For the AFC Challenge League, which will feature 20 teams, the technology will come into play in the all-important Final in May 2025.

Lastly, the inaugural edition of the landmark AFC Women’s Champions League, which kicks off in October, will see the VAR system made available in the Semi-finals and Final, underscoring the Confederation’s commitment to supporting and developing women’s football on the Continent.

The AFC prepared for this VAR implementation for the 2024/25 season when they conducted the AFC VAR Course in Malaysia in 2023.

This Course consisted of 25 VAR officials across Asia who were taught the in’s and outs of the technology, as part of an effort to keep the Confederation’s match officials up to date with the latest technological advancements in refereeing.

Another workshop will be taking place in the coming months to ensure the VAR Information Officer’s (VIO) of each AFC country are also kept up to date with the technology.

Earlier this year, the AFC implemented the VAR system across all matches at the AFC Asian Cup for the first time, while also becoming the first Confederation to introduce the Semi-Automated Offside Technology (SAOT) system at the Continental Men’s national team level.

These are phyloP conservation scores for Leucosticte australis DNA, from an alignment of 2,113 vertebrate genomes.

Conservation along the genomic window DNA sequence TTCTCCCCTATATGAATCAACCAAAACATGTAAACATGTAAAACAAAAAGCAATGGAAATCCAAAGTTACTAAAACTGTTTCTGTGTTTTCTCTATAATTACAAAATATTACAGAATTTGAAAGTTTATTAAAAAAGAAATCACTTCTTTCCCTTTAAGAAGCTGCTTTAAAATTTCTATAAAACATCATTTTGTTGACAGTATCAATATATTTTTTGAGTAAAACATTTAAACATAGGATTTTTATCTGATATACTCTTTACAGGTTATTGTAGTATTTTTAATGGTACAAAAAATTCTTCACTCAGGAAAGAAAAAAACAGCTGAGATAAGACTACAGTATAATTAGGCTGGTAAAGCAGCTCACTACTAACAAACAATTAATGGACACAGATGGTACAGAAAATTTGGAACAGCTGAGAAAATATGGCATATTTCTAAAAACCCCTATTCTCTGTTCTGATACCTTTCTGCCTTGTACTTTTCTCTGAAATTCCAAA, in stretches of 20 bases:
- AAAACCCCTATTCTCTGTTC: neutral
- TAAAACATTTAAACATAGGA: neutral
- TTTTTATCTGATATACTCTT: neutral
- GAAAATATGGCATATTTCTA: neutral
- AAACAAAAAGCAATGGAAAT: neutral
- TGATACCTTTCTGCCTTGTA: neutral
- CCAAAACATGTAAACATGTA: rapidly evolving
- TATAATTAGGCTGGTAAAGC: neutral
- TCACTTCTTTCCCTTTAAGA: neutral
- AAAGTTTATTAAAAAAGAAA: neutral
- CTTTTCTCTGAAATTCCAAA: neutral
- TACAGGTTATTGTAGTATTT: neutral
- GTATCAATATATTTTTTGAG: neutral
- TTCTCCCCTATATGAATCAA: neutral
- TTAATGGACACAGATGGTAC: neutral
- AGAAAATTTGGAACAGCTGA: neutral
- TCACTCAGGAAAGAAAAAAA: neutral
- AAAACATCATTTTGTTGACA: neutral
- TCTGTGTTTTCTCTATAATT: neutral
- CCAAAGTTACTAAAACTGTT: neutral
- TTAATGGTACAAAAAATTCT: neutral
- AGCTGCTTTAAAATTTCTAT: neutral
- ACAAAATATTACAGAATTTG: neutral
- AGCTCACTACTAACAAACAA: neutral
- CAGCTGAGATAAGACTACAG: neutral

It is clear that the AFC have ambitions to remain a model Confederation that is always open for innovation as well as ensuring the success of its match officials on the biggest stages in world football.

As Asian club football prepares to enter a new era, it is vital that this VAR technology is introduced at all stadiums involved in the three competitions to ensure fairness.

After the Mariners success in the AFC Cup, it will be interesting to see how this new three-tier club structure allows Australian teams to compete further in these tournaments.

Paramount+ reveals 2024 A-League Men Grand Final broadcasting success

Paramount+ have released impressive numbers regarding how the A-League performed in the Grand Final digitally and on broadcast TV.

The A-League Men 2024 Grand Final reached 1.12 million Australians with audiences up 12% year-on-year.

It broke the previous record as the most-watched match on 10 and 10 Play and was very popular with the 16-39 age group, with it being the #2 program of the night.

The A-League Men’s and Women’s 2023/24 season reached a combined 5.72 million Australians across Network 10, 10 Play and Paramount+ which highlights the impact the new digital broadcast has.

The 2023/24 A-League Men’s season was up 16% on broadcast TV, 33% on 10 Play and 53% on Paramount+.

The Liberty A-League Women’s audiences grew 114% on 10 Play and 125% on Paramount+.